There are several advantages for facility managers, including a lower MTTR, easier stock management, less downtime, and potentially a smaller ecological footprint. It will also disrupt the supply chain and make businesses more self-reliable.
Small businesses may opt for leasing or pay-per-use programmes to remain competitive without going over budget. Suppliers can control the usage and output of smart equipment through connectivity, turning machinery and maintenance into a service.
If performance doesn’t match expectations, companies can ditch them without a financial downfall. For managers who find themselves constantly making hard decisions, this is a breather.
Throughout history, the portrayal of robots and advanced technology has swung between extremes. The classic German silent film Metropolis (1927) envisioned a future of divided social classes: while managers command the city from their skyscrapers, underground workers and technicians operate and upkeep the machines that power the city.
In the Soviet Union, robots were seen as friendly, a sign of technological prowess, and inspired children’s toys. In fact, even in the UK, we expected technology and robots to translate into a better work-life balance and more leisure time. But, in recent years, we’ve been afraid of falling prey to our own creations. Will robots eventually overpower and outsmart us? Will they fight against us? And the big question, WILL ROBOTS STEAL OUR JOBS?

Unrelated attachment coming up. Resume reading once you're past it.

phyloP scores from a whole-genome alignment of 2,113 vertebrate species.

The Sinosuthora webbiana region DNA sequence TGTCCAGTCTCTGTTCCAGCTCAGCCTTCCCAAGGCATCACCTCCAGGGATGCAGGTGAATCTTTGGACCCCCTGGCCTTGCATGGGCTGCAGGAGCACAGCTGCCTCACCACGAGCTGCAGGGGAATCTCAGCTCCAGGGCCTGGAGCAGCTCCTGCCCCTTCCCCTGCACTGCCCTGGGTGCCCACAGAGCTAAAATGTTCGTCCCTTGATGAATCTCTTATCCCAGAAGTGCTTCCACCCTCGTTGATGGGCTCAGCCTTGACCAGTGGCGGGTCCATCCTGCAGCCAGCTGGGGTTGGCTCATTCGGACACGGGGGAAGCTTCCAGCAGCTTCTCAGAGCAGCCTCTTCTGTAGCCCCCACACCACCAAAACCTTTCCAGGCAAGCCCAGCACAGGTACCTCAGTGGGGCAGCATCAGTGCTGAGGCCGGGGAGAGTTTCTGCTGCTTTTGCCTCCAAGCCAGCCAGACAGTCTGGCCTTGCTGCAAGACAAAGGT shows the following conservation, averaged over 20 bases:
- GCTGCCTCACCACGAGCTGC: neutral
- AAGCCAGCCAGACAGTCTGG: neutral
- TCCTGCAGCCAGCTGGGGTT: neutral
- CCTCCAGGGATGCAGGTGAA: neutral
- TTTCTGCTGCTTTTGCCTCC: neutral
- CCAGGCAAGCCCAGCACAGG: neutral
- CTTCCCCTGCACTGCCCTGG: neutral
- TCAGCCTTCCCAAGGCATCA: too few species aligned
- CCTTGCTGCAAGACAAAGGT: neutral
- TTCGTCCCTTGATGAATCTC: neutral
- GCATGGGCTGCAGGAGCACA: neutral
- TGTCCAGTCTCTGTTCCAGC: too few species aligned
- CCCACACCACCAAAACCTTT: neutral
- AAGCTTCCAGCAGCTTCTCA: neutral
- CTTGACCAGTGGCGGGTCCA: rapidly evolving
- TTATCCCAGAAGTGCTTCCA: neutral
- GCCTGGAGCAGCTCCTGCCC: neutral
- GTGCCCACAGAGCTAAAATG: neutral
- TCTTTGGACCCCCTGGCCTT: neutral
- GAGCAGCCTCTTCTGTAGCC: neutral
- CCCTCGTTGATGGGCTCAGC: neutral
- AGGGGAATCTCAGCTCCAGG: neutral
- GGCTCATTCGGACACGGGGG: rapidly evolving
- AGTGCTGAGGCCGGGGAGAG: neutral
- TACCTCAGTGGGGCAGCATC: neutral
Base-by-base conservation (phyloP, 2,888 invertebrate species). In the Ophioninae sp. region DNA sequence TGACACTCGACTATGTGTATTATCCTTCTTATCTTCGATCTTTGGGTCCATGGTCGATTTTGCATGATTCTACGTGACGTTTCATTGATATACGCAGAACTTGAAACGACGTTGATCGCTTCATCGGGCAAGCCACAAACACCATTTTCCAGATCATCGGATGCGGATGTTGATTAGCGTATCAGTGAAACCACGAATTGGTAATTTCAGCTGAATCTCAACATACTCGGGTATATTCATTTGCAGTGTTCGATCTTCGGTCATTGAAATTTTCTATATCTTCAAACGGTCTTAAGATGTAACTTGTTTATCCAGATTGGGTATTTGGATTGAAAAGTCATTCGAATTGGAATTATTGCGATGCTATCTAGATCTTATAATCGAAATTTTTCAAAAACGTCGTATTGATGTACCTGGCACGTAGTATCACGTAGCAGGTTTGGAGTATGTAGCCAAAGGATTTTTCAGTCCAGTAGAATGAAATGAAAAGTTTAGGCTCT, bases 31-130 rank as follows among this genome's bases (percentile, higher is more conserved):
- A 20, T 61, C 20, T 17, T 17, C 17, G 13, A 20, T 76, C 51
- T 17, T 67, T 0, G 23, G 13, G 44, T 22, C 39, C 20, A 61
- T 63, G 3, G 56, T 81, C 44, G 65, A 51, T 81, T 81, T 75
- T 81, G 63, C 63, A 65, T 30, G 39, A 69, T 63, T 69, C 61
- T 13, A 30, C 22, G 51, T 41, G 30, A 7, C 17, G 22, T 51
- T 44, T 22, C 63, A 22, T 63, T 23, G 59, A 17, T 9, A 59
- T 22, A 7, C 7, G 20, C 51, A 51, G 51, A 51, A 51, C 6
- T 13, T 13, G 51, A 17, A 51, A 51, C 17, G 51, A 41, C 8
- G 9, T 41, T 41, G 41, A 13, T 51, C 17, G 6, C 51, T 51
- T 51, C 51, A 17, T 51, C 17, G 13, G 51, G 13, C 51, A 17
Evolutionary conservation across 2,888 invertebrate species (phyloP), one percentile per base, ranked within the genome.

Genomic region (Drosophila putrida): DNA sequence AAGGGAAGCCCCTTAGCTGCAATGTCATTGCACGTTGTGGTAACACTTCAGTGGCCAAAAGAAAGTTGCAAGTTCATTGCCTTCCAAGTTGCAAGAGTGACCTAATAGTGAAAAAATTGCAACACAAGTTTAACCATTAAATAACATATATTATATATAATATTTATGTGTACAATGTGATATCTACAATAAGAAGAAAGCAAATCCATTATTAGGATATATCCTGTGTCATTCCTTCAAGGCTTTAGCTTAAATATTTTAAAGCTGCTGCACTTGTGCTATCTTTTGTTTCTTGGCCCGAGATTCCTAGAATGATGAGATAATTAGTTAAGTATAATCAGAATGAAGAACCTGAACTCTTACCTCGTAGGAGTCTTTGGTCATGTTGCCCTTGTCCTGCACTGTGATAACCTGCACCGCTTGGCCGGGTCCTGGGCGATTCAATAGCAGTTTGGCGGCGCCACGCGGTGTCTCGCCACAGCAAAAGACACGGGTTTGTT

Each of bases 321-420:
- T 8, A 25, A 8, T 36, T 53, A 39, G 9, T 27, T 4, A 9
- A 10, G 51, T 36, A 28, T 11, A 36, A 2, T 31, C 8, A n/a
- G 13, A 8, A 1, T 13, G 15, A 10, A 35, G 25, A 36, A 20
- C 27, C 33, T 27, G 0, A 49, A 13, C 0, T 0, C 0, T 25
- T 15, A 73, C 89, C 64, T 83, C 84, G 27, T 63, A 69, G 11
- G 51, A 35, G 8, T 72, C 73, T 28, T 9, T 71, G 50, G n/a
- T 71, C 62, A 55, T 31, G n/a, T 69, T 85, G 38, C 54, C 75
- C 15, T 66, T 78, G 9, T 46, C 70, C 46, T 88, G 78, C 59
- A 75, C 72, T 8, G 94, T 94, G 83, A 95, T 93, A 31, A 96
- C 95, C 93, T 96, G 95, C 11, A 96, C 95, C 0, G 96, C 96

Given all the buzz regarding Industry 4.0, it’s almost impossible to dissociate automation from manufacturing. As a matter of fact, manufacturing ranks 4th in the areas with a greater risk of automation. The auto industry is one of the sectors with the strongest levels of automation, followed by electric/ electronics, metal and machinery.
Other areas that are experiencing a rapid increase in automation include transportation, storage, accommodation and food services (hospitality), wholesale, retail, and vehicle repairs. It turns out that even Ferrero Rocher, Britain’s favourite festive sweet, is already produced by machinery! In FM and Maintenance, automation will necessarily vary from industry to industry.
Risk of automation
Although automation isn’t strictly a synonym for robots, they feed on each other. In 2017, the UK had 85 robots per 10,000 workers, below the European average of 105 but on par with the world average. South Korea led the way with 710 robots per 10,000 workers. Low-skilled jobs are the ones with the highest risk of automation.
Number of installed industrial robots per 10,000 empoyees in the manufactoring industry in 2017
Using automation instead of a human workforce eliminates safety risks, saves time on preventive or failure-finding maintenance, and decreases the likelihood of error. As a result, most companies will experience an increase in uptime and productivity.
Just think about it for a second. Do you remember what we mentioned earlier about safety, when we talked about workplaces? A housekeeping robot doesn’t simply “miss a spot” (quality). It will always perform its job the same way (performance), at any time of the day (availability), which also reassures clients that surfaces are clean. So there’s your customer satisfaction, and there’s your improved OEE.